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“While short-term extensions can be challenging for states, we are committed to working with Congress on a long-term reauthorization that provides certainty for states and families,” according to Scott Pattison, the executive director of the National Governors Association.
President Trump signed legislation Thursday to extend the federal welfare program, a move that that governors had agitated for as at least one state was close to running out of funding.
States manage the programs providing cash assistance, job training and other services to people who are out of work, while most of the funding comes from the federal government. But authorization for the $16.5 billion Temporary Assistance for Needy Families program expired when Trump didn’t sign legislation to keep all of the government open because the package lacked funding for a border wall with Mexico.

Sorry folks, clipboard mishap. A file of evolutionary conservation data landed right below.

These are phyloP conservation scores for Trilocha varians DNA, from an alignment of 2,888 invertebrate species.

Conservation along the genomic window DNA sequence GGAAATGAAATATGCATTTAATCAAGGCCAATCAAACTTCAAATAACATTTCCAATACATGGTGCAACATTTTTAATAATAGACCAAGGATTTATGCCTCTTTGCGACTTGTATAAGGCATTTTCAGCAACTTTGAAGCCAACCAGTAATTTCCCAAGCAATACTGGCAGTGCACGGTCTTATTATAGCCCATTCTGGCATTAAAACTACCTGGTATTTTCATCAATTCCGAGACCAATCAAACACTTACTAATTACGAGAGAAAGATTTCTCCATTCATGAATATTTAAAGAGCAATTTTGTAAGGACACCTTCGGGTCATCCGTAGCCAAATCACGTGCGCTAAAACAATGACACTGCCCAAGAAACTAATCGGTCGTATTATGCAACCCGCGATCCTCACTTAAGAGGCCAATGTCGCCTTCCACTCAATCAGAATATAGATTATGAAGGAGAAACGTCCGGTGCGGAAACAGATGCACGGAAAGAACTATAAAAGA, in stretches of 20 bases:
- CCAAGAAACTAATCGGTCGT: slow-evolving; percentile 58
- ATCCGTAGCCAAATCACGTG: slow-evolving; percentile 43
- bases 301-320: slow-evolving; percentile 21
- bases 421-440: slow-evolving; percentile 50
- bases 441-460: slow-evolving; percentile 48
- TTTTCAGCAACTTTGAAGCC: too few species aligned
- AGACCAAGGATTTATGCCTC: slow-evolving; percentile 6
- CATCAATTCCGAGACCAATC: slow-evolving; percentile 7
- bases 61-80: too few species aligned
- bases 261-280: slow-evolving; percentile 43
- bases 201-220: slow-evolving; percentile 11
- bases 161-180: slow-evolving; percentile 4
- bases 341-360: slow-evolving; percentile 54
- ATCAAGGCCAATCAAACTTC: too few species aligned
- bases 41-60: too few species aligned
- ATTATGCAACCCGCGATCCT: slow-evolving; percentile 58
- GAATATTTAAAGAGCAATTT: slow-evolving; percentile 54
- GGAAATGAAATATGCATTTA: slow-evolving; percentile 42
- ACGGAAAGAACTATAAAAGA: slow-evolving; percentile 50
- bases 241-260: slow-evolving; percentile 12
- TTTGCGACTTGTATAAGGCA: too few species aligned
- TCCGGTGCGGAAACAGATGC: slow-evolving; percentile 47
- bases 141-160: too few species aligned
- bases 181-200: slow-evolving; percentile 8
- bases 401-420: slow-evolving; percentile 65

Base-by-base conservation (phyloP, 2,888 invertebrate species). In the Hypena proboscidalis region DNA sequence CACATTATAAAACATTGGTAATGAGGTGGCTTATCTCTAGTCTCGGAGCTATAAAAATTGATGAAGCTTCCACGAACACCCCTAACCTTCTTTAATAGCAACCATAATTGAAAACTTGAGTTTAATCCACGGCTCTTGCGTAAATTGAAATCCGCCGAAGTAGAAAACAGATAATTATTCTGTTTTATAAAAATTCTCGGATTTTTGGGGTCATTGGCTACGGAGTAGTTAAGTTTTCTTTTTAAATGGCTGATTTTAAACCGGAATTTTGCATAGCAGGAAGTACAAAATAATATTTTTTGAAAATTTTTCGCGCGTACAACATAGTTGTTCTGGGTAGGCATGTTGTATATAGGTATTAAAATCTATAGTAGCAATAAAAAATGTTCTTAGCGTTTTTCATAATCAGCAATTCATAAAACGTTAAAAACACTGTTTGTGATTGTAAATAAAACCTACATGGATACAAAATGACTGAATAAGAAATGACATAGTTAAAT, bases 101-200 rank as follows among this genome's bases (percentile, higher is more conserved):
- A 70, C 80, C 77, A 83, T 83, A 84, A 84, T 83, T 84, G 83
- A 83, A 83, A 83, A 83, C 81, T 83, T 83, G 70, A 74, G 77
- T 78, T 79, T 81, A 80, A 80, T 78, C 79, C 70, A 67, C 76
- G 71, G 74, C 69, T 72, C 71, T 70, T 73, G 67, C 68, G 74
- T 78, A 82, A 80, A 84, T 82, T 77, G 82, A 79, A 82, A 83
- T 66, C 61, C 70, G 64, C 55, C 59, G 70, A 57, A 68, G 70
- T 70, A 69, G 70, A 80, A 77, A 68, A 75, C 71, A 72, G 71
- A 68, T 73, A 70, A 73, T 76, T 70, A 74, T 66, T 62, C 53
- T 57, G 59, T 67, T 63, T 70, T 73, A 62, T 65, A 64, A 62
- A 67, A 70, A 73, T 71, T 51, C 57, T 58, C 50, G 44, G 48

While the federal agency that runs TANF hasn’t been part of the partial government shutdown, Congress and the president still needed to act to reauthorize the program to keep the money flowing. On Jan. 20, the National Governors Association sent a letter to Congress urging them to move on an extension of the program through June 30, saying that states were propping up the program with limited leftover funds. North Carolina, for example, would no longer have TANF money by early next month, the NGA indicated.
“We are pleased to see Congress and the White House worked quickly to extend this critical program,” said Scott Pattison, the executive director and CEO of the bipartisan governors group. “While short-term extensions can be challenging for states, we are committed to working with Congress on a long-term reauthorization that provides certainty for states and families.”
Laura Maggi is Managing Editor of Route Fifty and is based in Washington, D.C.